Going Bowling with Mohammed – I Wanted To Write A Short Story About by Ron Riekki

Going Bowling with Mohammed—I Wanted to Write a Short Story about
Mohammed, but I live in France and Charlie Hebdo happened recently, so I thought I’d keep it safe and just go bowling with Mohammed, so I called him up and he didn’t answer, so I started wondering if he was pissed off at me, but he was just working and then had to pick up his nephew, but after that he called me back and we went to this bowling alley in Ishpeming where my dad likes to go and nobody recognized him, which surprised the shit out of me, except it’s true that you don’t see a lot of depictions of Mohammed so it sort of made sense, like the time I drove Arthur Miller to a hotel in Boston and everybody at the front desk just walked by him like he was a nobody and I asked Arthur Miller why nobody recognized him and he said that’s the beautiful thing about being a writer is that you can be famous on the page and unknown in the face, which is basically how Mohammed is—real laid back and nice, so nobody needs to get worked up about how I’m portraying him; I’m just saying that Mohammed is a pretty nice guy, I mean, we got in a fight when I was in twelfth grade and he kicked my ass pretty bad in the back of my grandma’s car, but besides that we’ve pretty much been kinda cool with the exception that I never saw him again and he didn’t come to my wedding because it was completely Christian, because my girlfriend is French, I mean wife now and her dad is all French Catholic, which means he goes to church when he’s hungry and Mohammed bowled a 93, mostly because he doesn’t bowl, because he’s way too busy being this like massive iconic figure, sort of like Sean Penn, but with a lot less scripts to read and on the way home I asked Mohammed about the terrorists and he basically said that the word homosexual doesn’t actually appear anywhere in the Bible and look how fired up the evangelicals are, so imagine a text as thick as the Qur’an and imagine how badly that can turn into a landslide and he said that the more peaceful someone is, the more they’re being Islamic and I tried to trick him with a bunch of Hitler counterargument stuff, but he just stayed all calm as a rose in a field with absolutely no wind and it was then that I realized it wasn’t Mohammed who kicked my ass, but my cousin Todd who has a bit of a temper from his cerebral palsy and that Mohammed pretty much never did anything wrong, just like Jesus, and I wish I could be like that; I wish I could be like Mohammad and Jesus, but I’m a writer and it’s only people who don’t write who are really peaceful, because writing turns you into a beach in a hurricane.

Ron Riekki’s books include:
U.P.: a novel,
The Way North: Collected Upper Peninsula New Works (a 2014 Michigan Notable Book)
Here: Women Writing on Michigan’s Upper Peninsula
His play “Carol” was included in The Best Ten-Minute Plays 2012 and his short story “The Family Jewel” was selected for The Best Small Fictions 2015.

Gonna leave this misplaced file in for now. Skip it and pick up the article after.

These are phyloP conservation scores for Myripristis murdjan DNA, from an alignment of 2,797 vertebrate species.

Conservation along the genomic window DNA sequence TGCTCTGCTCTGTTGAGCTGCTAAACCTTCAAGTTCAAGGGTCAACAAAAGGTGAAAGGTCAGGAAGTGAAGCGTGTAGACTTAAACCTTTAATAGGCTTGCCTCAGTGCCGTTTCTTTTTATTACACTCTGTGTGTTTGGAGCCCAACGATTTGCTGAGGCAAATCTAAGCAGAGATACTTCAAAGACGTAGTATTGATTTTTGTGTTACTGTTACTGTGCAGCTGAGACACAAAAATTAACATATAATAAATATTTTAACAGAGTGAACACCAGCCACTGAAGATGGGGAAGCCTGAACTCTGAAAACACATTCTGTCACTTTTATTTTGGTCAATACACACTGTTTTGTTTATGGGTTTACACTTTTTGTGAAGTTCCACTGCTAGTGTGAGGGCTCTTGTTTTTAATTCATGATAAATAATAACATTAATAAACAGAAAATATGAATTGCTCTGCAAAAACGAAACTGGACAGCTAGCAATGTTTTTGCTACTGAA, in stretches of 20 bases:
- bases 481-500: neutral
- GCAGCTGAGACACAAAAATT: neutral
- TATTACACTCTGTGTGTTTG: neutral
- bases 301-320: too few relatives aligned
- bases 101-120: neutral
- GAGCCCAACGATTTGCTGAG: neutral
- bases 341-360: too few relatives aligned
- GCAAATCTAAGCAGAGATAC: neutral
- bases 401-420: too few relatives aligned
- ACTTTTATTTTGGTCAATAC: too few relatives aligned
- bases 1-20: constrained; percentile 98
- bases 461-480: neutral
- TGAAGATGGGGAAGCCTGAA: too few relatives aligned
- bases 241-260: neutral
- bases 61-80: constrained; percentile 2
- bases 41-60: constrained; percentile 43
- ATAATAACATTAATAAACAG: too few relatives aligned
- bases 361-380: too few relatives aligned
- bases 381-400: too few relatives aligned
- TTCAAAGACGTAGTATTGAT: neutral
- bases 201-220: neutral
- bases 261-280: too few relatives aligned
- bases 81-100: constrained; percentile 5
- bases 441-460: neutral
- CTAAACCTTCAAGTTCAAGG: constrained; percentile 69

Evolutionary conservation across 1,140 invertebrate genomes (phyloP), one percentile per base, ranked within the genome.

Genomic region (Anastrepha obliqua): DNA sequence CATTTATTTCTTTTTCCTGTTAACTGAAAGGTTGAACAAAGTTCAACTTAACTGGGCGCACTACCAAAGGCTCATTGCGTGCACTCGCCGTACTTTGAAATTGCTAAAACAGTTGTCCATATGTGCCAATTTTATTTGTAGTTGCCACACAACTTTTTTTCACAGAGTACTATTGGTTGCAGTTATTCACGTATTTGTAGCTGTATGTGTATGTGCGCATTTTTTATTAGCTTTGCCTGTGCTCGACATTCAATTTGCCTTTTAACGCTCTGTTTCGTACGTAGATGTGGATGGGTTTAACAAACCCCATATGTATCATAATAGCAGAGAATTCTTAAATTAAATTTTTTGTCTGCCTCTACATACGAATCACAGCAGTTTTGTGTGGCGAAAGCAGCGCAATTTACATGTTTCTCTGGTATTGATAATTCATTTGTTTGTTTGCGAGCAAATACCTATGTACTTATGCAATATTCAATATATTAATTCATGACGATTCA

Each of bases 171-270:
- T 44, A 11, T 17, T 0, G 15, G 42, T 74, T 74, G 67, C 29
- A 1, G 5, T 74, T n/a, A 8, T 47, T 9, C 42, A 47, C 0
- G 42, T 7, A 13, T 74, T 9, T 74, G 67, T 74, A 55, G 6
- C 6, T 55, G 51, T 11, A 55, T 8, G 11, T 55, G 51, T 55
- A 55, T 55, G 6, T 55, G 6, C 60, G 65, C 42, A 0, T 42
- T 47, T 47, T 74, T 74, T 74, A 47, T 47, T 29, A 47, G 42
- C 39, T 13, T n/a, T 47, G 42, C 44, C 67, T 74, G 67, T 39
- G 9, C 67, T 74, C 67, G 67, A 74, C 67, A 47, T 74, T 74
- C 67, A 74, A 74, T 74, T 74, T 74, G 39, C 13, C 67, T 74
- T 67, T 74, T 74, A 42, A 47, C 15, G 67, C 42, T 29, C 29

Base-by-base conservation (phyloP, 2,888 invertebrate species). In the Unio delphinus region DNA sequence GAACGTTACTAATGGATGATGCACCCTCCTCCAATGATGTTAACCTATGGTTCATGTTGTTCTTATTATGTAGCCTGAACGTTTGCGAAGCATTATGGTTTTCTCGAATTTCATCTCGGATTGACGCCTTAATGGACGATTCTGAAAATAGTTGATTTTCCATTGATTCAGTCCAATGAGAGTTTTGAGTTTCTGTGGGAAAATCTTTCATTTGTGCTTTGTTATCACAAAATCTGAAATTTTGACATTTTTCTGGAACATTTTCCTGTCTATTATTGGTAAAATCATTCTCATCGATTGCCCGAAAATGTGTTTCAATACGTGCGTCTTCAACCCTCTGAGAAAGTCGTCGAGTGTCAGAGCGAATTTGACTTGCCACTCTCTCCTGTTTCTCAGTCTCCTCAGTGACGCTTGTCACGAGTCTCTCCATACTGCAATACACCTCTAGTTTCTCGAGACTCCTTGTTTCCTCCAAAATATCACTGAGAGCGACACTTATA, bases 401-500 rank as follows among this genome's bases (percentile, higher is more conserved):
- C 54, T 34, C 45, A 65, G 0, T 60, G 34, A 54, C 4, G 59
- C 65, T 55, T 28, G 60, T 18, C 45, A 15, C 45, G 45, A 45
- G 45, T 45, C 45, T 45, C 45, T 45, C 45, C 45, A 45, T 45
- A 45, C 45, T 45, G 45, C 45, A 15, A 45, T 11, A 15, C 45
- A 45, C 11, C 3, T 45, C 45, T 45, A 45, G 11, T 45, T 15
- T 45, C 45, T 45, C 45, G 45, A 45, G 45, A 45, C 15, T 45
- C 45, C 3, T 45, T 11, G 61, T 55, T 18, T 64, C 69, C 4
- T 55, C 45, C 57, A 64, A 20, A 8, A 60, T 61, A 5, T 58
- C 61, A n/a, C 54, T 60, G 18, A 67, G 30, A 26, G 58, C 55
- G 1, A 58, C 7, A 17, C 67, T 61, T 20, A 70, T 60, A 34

You can follow Ron Riekki on Twitter.

Talk Like a Pirate Day on D Block by SaraEve Fermin

Is that why they call me
A sullen girl, sullen girl
They don’t know
I used to sail the
Deep and tranquil sea
-Sullen Girl, Fiona Apple

Call her fish out of water.
Broom unenchanted.
Pussy unpurred.
Dragon unroarred.
Bitch unvoiced.
Rage unfisted.
Cackle unsharp.
Pack separated.
Call her tame.
Call her caged.
Call her complacent.
Call her bae.
Call her wifey.
Call her domesticated.
Call her Stockholm Syndrome.
Call her statistic.
Call her get over it.
Call her ‘NOT ANOTHER’.
Call her proper.
Call her property.

call her.
The power that resides in your most dormant
place, right now, it begs to sing. Call her now.
Call the Mermaid, Call the Sirens,
call the Moon and tell her the Sea wants to play.
We have yet ANOTHER story
to tell.

SaraEve is a performance poet and epilepsy advocate from New Jersey. She is the founding editor of Wicked Banshee Press (2014) and a 2013 Women of the World Poetry Slam Competitor. Her work can be found in GERM Magazine, WordsDance, Transcendence and Ghost House Review as well as sever other online journals. You can follow SaraEve on Twitter.

Ode To A Blank Page by DS Peters

Stark beauty
and vast potentiality
you are the foundation
of all that I was
all that I am
all that I ever will be
Pristine in any shade
with lines
pale grains
or absolute nothingness
you are a poem before ink
ever mars your surface
I look at you
and love you
love you
love you
for hours until my hands
shake, my spirit
bursts and I scar you

DS Peters earned his MFA from Sarah Lawrence College in Bronxville, NY, and obtained his BA from UW-Milwaukee. He writes speculative fiction, earthbound fiction, poetry and odd bits of non-fiction. He is a traveler and currently resides in South Korea where he works as a professor, and observes human behaviour. You can keep up with DS Peters at http://www.dspeters.net

October Spotlight: NaNoWriMo

National Novel Writing Month, or NaNoWriMo, takes place every November. Participants from around the world bash away at their keyboards, scratch their pens across paper and drink more coffee than is medically advised in order to write 50’000 words of a novel in thirty days. And yes, I know how crazy that sounds. It’s something that garners mixed reactions from the writing world, with supporters arguing that it’s a powerful tool for getting them in gear to put words on the page without being stopped along the way by their inner editor, and detractors voicing the thought that if any of the 50k words written turn into anything good it’ll be a miracle. Having taken part in NaNoWriMo many times, some more successful than others, I can sympathise with the detractors as much as with the supporters but that’s not what I want to talk about here, though.